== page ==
An article for the Cathedral Times
by the Rev. Canon Julia Mitchener, Canon for Mission
September 4, 2022
“Here is the world. Beautiful and terrible things will happen. Don’t be afraid.”
~ Frederick Buechner
Several years ago, I saw a man die on one of the world’s most beautiful beaches. He was 38 years old and had been on a cruise to Bermuda with his family. It was a heartbreaking, desperate situation. I just happened to look over at the very moment the lifeguards pulled him out of the water and began performing CPR. A crowd soon gathered, and I did what I thought I could from a distance, praying and also removing our children from the scene so that they would not get in the way of medical personnel or become upset by what was happening.
After a while, the paramedics who had arrived to attend to the man rolled him up a path on a stretcher and loaded him into an ambulance. They drove him away. Hours later, I learned that he had died. A cloud descended on me for the rest of the day. I was deeply saddened by what I had witnessed, imagining the man’s wife and children at the hospital when the doctor, shoulders slouched in defeat, came out to say that no more could be done; thinking about the impact on the young lifeguards for whom this traumatic event may have represented their first on the job failure; wondering how the ship’s crew would feel as they packed up the family members’ belongings from cabins to which they would not return.
My spirits sank lower and lower, even as my two children, hale and hearty, slurped down blue slushies from a snow cone stand near our hotel. I tried to refocus, chatting with my husband about the snorkeling trip we had planned for the next day, then starting a family game of “I Spy.” Somehow, though, the more I sought to divert my attention, the more it wandered back to the sad scene I had witnessed that morning.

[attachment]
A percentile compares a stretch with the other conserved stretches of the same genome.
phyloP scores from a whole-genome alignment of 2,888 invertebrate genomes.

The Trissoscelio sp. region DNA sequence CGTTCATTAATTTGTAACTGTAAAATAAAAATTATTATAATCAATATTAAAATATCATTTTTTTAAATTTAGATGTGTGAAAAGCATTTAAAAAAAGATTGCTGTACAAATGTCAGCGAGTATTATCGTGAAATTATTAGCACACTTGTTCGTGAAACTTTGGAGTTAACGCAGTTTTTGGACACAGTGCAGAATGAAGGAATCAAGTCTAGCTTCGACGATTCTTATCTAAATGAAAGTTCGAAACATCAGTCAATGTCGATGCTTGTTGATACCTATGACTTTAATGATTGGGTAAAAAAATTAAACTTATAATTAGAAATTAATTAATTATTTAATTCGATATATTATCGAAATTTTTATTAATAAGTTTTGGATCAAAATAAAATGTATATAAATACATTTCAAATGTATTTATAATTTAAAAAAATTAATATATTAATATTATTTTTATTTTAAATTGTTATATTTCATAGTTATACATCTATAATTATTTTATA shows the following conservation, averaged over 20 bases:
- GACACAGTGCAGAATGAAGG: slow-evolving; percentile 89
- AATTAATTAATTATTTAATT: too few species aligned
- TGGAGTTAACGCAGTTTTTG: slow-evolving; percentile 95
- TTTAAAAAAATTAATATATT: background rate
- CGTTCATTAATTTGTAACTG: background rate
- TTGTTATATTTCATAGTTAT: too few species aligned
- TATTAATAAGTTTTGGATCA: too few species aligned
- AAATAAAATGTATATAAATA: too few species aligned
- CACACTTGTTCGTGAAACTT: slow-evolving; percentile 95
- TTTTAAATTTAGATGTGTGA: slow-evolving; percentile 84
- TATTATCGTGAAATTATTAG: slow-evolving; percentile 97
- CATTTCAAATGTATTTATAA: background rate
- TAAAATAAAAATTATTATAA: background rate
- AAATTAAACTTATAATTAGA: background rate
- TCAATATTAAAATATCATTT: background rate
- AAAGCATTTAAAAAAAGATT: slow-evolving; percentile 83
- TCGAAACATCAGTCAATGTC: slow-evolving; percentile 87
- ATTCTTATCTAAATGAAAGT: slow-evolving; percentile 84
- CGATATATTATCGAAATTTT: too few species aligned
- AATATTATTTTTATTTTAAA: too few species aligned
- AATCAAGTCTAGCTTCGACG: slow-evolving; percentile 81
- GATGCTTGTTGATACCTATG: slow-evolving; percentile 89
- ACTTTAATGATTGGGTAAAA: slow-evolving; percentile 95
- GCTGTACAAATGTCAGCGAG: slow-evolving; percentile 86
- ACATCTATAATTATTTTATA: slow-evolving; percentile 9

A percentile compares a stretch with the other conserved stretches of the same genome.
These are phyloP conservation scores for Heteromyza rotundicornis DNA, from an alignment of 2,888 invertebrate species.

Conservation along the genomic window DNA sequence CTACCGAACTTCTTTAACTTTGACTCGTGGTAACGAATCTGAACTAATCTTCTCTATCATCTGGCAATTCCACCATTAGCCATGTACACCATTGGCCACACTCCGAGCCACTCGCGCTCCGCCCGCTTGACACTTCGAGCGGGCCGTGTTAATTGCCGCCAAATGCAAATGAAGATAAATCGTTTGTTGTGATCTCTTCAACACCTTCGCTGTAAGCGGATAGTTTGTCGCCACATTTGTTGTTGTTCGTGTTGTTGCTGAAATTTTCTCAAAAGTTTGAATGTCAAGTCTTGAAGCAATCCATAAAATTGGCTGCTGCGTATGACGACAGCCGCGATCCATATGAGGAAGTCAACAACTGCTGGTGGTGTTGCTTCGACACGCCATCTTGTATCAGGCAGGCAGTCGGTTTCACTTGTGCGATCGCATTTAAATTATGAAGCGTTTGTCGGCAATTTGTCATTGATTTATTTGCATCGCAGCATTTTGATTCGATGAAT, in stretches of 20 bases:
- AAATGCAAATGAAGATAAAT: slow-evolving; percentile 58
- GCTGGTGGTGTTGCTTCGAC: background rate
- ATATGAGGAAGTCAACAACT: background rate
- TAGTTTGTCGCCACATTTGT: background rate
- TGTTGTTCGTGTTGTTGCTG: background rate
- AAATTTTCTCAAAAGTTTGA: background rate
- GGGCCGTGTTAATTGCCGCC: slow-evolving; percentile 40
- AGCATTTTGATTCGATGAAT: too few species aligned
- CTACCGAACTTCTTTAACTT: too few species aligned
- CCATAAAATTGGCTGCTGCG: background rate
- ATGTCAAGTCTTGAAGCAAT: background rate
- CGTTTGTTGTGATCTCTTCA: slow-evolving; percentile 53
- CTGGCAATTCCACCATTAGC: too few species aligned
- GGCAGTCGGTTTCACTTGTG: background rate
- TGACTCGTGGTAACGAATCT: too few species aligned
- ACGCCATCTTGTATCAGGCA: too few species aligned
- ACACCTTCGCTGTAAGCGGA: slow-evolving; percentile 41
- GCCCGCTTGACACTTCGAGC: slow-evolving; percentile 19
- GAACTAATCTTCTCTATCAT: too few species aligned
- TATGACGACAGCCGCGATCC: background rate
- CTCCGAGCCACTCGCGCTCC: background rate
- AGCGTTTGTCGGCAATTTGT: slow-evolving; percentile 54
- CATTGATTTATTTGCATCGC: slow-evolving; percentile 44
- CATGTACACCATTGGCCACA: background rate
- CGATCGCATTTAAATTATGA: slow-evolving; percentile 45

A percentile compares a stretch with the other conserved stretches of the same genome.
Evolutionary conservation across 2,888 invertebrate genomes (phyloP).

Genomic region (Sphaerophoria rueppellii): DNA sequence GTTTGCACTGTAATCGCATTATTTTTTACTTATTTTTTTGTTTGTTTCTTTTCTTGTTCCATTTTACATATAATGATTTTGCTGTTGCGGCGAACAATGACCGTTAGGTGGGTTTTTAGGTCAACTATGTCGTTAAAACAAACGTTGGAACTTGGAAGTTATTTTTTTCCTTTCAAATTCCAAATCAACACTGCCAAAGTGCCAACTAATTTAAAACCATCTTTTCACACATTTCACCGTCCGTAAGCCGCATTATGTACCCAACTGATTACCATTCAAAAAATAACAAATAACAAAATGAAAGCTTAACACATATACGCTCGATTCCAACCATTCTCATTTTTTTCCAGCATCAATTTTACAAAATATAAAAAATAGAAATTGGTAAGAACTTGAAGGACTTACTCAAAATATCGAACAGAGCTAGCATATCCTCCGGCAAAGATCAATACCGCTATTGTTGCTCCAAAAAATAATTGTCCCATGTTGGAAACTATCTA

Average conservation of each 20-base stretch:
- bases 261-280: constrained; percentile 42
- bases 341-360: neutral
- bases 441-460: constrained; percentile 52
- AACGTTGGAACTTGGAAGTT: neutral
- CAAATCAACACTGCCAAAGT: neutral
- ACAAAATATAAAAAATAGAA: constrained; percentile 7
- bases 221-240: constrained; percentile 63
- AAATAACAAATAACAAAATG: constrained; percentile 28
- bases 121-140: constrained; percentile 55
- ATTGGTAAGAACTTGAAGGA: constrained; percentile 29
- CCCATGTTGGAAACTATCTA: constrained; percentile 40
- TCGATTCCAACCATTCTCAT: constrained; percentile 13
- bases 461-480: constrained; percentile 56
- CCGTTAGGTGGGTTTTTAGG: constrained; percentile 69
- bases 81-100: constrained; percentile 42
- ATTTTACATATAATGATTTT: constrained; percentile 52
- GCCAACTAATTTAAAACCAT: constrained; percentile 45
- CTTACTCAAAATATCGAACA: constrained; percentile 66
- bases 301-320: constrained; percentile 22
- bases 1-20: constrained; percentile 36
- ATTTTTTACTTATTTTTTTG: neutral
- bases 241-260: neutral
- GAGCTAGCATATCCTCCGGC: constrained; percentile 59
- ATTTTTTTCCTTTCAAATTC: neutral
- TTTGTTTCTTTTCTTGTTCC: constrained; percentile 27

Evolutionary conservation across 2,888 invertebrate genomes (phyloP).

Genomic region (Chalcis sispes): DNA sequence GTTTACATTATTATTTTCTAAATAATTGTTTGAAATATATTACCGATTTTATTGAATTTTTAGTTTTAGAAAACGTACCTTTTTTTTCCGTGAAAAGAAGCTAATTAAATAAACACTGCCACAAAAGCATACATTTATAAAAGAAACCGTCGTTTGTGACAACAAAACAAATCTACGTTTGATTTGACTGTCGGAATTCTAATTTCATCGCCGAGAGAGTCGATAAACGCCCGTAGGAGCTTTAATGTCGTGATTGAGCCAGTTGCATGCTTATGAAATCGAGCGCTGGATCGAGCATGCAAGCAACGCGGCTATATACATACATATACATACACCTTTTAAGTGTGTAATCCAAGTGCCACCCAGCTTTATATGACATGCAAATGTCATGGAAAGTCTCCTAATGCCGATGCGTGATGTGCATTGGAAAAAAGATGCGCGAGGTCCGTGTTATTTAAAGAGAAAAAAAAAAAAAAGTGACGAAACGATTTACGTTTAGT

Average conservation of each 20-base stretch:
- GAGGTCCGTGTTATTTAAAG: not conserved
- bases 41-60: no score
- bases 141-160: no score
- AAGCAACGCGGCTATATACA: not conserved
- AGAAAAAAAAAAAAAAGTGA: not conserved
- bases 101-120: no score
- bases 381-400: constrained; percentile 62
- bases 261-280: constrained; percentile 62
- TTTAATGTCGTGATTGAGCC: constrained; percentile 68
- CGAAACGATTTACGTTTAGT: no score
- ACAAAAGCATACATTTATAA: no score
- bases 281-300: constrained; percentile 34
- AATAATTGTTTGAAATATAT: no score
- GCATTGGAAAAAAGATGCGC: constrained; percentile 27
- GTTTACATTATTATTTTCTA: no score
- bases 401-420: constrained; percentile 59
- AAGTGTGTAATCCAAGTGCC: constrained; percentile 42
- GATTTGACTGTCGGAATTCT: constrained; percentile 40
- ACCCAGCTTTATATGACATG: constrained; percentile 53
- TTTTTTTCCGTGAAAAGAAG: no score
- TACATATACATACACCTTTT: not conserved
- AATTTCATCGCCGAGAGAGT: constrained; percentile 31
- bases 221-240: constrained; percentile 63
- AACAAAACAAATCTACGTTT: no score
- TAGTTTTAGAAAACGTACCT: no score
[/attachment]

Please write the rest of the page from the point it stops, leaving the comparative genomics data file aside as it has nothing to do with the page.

And then I saw her. A girl of about ten, just home from school and still wearing her uniform. She was running through the open field above the concession stand, waving a few Bermudian dollars in her hand. I will never forget the sheer delight on her face. Her smile stretched broadly from cheek to cheek, her eyes reduced to slits by the combination of the bright sunshine and her ebullient laughter. Someone at home had given her money for an end of the school year treat, and, boy, was she going to enjoy it! I watched her as she reached the stand, took several long minutes to ponder her selection, then carried it carefully back up the hill and to the door of a modest house. The small head of a little boy poked out, followed closely by an eager hand. The girl had gotten the snow cone for her younger brother.
“In the midst of life, we are in death,” some older forms of the burial service say. Seeing that Bermudian schoolgirl that afternoon reminded me that the reverse is also true: in the midst of death, we are in life. This is no mere sentiment, but the very heart of our Christian faith. Beautiful and terrible things happen. Some days—some years—it seems that the terrible things will win out, that the darkness will overcome the light. And yet we do not lose hope. We need not cower in fear. For Jesus has defeated all the forces of despair and destruction that threaten to undo us. You and I can bear witness to this truth by the way we live our lives, caring for one other through acts of love both big and small. We can show the joy and possibility that still exist. We can point to the beauty, even from the midst of the ruins.